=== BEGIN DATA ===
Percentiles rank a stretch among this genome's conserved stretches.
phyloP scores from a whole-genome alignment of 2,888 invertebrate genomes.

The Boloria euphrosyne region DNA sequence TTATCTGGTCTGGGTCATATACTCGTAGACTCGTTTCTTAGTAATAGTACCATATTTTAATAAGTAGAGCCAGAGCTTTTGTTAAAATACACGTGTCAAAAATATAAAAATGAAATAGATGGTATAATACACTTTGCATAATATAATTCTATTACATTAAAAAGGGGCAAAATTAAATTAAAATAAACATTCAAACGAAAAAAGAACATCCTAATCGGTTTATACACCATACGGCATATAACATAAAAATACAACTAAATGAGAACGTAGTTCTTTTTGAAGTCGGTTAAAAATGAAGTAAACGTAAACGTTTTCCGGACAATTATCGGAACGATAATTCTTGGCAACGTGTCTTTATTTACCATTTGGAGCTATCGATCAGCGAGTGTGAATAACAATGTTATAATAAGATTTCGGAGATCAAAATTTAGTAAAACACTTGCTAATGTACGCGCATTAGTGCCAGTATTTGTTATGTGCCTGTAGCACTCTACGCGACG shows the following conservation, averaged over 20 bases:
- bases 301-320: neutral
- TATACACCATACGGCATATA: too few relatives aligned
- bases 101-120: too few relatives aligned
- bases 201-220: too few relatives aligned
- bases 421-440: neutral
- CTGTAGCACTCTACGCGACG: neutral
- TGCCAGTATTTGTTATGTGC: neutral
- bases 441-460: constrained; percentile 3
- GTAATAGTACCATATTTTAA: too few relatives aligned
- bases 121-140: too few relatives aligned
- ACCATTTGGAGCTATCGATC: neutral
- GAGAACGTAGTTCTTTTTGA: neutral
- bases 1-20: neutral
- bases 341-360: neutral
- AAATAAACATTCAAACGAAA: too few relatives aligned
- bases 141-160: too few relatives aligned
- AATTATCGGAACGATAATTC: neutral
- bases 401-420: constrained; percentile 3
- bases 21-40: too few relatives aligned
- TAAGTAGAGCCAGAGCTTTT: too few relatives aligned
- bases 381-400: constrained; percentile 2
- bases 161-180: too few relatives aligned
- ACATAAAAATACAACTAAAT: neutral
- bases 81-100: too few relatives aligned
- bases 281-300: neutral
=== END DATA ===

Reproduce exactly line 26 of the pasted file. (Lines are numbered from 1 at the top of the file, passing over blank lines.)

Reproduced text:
- ACATAAAAATACAACTAAAT: neutral